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With patent, St. Paul entrepreneur aims to increase equity in contracting

St. Paul entrepreneur R. Lynn Pingol is now a patent holder for a platform that aims to increase equity in contracting for small businesses.

ST PAUL, Minnesota — The Infrastructure Investment and Jobs Act is expected to bring about $7.4 billion to Minnesota to improve everything from roads and bridges to broadband. 

It's big money that companies will be bidding on to do the work and one example of future contracting opportunities in the state. But who gets those gigs? 

"The playing field is still not level," said R. Lynn Pingol, CEO of MaKee Company (MKC) in St. Paul.

The strategic consulting company works closely with BIPOC and women entrepreneurs.

"I grew a Black, Indigenous, People of Color and women ecosystem for the subcontracting community. Over a course of three years, we assisted a little over 200 predominantly Black and brown-owned businesses and about 127 of them achieved $42 million in contracts," Pingol said. 

The Department of Transportation (DOT) created in the 1980s, the Disadvantaged Business Enterprise (DBE) program to open up opportunities in contracting for BIPOC and women-owned businesses. 

"The (DBE) program is designed to remedy ongoing discrimination and the continuing effects of past discrimination in federally-assisted highway, transit, airport, and highway safety financial assistance transportation contracting markets nationwide," according to DOT's website. 

But Pingol believes much more work needs to be done to increase equity in procurement (the purchasing of goods and services) and contracting (the mechanism used to buy the goods and services). 

The Minneapolis/St. Paul Business Journal reports that in the state, just 2% of contracting dollars in fiscal year 2020 went to BIPOC-owned businesses, according to Department of Administration data.  

The Minnesota Department of Transportation also has DBE participation goals that it has not reached, at least in the past decade, according to the MnDOT Uniform Report of DBE Awards/Commitments and Payments. 

Credit: Heidi Wigdahl
R. Lynn Pingol, CEO of MaKee Company in St. Paul.

"We have primes, which is your big general contractors, that are getting contracts from government agencies. Government agencies, if it's a federally funded project, will set a goal of 6%, 8%, minority participation. But if you don't meet the goal because it's aspirational, you just get to submit a letter of good faith effort saying you tried your darndest. That's not enough. We have to go beyond what good faith effort is," Pingol said. "How do we find those that are ready, willing and able? There are directories that exist. Am I a fan of them? No. Because it's like a glorified resume search list, like monster.com."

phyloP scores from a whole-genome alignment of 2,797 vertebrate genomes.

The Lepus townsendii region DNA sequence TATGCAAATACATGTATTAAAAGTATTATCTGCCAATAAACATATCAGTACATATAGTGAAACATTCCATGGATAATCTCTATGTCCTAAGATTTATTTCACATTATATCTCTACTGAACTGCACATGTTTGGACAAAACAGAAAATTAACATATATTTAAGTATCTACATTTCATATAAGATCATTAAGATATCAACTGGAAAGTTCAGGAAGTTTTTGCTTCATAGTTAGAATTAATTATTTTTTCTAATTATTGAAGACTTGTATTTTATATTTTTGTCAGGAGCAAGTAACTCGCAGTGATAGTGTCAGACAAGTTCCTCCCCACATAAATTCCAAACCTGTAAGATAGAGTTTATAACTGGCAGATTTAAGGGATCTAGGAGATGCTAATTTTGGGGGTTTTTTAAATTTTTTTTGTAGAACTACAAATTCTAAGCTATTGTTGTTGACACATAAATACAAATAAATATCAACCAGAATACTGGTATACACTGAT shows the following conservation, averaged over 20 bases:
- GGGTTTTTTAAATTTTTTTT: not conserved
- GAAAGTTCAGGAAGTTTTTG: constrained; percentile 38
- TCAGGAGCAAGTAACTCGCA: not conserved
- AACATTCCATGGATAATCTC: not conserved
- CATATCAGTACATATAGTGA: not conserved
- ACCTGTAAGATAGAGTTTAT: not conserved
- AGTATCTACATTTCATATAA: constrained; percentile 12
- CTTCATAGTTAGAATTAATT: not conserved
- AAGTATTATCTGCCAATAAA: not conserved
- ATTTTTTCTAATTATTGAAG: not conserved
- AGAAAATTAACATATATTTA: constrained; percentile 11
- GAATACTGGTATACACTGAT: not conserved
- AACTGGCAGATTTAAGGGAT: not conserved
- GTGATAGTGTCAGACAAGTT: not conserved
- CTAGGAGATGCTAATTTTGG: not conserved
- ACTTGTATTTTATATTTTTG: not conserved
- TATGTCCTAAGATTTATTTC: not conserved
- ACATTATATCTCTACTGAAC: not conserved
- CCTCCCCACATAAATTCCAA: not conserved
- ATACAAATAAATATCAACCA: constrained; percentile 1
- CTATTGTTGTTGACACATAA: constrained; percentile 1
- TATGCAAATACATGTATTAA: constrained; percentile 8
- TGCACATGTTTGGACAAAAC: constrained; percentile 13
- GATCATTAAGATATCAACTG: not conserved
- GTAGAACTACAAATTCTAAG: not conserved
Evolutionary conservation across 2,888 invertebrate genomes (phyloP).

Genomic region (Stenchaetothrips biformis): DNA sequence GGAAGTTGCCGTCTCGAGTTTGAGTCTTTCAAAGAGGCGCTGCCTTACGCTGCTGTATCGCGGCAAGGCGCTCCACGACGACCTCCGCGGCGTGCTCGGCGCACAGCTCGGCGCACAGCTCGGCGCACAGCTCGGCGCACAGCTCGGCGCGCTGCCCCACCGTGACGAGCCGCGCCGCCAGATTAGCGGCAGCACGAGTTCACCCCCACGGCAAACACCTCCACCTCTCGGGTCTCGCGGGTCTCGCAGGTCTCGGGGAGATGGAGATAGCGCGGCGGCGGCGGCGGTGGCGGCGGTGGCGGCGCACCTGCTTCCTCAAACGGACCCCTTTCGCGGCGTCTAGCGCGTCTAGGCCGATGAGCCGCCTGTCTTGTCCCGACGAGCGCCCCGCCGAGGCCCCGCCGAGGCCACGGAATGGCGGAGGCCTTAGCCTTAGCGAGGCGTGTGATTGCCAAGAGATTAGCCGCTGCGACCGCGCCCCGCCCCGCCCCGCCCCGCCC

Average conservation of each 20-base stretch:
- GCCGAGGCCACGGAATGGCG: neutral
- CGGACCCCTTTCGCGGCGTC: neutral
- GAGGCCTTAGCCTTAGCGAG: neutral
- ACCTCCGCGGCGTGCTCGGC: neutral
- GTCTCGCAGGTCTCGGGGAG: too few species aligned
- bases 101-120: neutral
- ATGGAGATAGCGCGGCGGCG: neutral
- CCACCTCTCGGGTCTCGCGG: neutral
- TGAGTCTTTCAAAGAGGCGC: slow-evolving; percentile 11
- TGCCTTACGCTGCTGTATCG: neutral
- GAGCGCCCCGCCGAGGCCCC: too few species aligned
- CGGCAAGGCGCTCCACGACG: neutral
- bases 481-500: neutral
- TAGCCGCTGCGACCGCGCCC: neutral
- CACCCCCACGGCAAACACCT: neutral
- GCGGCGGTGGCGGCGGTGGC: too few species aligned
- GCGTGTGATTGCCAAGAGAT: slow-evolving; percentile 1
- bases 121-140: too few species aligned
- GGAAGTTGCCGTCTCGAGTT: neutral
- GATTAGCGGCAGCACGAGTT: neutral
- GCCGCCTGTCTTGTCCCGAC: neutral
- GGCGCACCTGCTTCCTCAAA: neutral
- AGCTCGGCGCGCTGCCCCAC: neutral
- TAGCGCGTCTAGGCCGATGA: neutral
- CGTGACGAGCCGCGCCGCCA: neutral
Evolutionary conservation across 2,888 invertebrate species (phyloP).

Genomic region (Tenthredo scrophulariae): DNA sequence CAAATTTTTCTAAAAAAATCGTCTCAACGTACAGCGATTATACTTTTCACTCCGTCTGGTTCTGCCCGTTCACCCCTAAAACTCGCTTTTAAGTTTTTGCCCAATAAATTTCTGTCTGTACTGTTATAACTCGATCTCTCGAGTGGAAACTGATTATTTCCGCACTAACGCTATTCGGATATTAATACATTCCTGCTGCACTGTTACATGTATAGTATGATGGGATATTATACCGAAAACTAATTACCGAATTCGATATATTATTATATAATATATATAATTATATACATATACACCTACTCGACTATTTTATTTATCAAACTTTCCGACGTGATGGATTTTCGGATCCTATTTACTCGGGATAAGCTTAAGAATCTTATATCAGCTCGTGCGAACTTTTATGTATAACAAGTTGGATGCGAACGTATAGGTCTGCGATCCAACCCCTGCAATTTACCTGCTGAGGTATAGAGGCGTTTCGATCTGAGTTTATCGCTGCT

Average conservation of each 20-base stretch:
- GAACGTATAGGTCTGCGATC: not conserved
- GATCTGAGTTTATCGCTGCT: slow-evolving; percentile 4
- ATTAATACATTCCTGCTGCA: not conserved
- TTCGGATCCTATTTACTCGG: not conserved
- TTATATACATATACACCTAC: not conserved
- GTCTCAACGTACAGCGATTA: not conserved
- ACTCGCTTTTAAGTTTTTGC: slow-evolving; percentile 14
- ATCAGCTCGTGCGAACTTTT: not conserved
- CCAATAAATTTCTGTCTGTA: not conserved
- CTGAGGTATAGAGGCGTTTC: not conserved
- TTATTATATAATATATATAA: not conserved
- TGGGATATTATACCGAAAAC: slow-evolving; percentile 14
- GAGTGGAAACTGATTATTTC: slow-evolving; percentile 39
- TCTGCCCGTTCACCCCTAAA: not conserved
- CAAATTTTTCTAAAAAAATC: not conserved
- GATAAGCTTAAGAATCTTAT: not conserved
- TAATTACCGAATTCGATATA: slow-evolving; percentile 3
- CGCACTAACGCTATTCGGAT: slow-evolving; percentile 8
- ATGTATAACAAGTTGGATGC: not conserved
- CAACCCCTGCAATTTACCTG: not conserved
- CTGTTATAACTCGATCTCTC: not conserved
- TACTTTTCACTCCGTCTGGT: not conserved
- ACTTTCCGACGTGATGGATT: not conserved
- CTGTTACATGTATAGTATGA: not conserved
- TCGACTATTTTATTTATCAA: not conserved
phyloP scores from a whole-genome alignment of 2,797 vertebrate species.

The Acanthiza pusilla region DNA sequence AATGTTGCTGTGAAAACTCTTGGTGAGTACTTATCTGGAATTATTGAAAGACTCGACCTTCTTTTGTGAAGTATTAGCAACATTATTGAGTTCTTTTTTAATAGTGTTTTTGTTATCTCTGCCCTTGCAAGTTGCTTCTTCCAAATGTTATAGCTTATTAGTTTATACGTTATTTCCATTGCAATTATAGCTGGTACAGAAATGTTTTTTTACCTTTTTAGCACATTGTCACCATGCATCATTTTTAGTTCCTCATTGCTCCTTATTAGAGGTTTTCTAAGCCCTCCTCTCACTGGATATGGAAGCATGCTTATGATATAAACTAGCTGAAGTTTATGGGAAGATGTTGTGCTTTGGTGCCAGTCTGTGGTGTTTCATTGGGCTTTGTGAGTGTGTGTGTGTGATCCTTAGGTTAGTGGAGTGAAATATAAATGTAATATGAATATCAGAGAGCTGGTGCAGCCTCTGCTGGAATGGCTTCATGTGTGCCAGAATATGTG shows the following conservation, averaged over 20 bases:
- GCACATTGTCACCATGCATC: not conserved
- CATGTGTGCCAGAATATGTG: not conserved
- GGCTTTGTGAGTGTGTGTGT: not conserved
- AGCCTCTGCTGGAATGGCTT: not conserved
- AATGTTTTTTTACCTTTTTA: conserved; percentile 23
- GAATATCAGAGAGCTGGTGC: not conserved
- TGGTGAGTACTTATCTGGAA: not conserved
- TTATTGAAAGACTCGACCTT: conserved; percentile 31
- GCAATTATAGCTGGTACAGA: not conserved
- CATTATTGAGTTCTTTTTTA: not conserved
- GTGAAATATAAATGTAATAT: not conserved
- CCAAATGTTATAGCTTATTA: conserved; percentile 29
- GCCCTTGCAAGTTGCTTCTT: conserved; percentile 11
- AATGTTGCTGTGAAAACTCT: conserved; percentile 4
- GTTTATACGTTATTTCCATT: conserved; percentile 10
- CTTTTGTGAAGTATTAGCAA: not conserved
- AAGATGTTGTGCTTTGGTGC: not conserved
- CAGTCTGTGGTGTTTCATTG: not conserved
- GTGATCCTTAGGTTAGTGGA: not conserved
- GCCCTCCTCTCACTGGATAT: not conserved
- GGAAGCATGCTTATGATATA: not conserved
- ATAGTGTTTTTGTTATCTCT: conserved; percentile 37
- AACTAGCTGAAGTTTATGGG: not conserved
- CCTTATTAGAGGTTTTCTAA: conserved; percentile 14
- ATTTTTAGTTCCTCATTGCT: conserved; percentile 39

It led to Pingol inventing a software as a service (Saas) platform called PROCURRIO. 

Currently, companies have procurement codes and will get invitations to bid on projects based on those codes. But according to Pingol, the process is labor-intensive and not specific enough. For example, "You have to go through a 1,000-page document to see if you have any line items...only to learn after going through it for two hours that they want a bridge built and you don't build bridges," Pingol explained. 

PROCURRIO is able to make searching more specific and intentional. 

"We created the system to be full service so that they can actually reply and say, 'I want to bid on these trees. Send me the schematics...' As a small business, I can go bid on it, come back to the system, submit my bid, get it reviewed. You, as the buyer, will then either accept the proposal or deny it. If you deny it, it tells you, 'Well, your price is too high.' It will make a recommendation to the entrepreneur that, 'Hey, your price came in too high,'" Pingol said. 

The software platform helps streamline bidding for private and public contracts while also providing support for small businesses navigating the process. The focus is specifically in helping streamline finding BIPOC, women and veteran-owned businesses. 

Pingol said they are also vetting the entrepreneurs, adding, "They are vetted, ready, willing and able. It's daring the system to say, 'No' when I've got you packaged up in a bow. So think LinkedIn on steroids." 

Pingol became a patent holder last month with help from LegalCORPS, which provided free legal assistance for her patent work. 

Credit: R. Lynn Pingol
Makayla Rhiner took this photo on the day she was murdered.

She said her kids, Makayla and Keegan Rhiner, were the ones who encouraged her to pursue launching her consulting company. Then Makayla gave her the idea to pursue a patent. 

"We actually submitted the preliminary application together and they said, 'Yeah, this is okay for patent pending stuff' and then she was murdered in Las Vegas in 2017," said Pingol. 

Makayla was 21 years old. Pingol shelved the idea for more than two years before returning to it. 

"My daughter's birthday was May 8. Received this patent on May 9. It's a bittersweet success. But I got an angel up there that's watching and that's how I see it," Pingol said. "At the end of the day... her persistence, and Keegan picking up the mantle from where she left off, brought it together." 

PROCURRIO is currently in phase two with the goal of launching by early 2024. 

Know a local business we should feature for our Behind the Business segment? Email Heidi Wigdahl at hwigdahl@kare11.com.     

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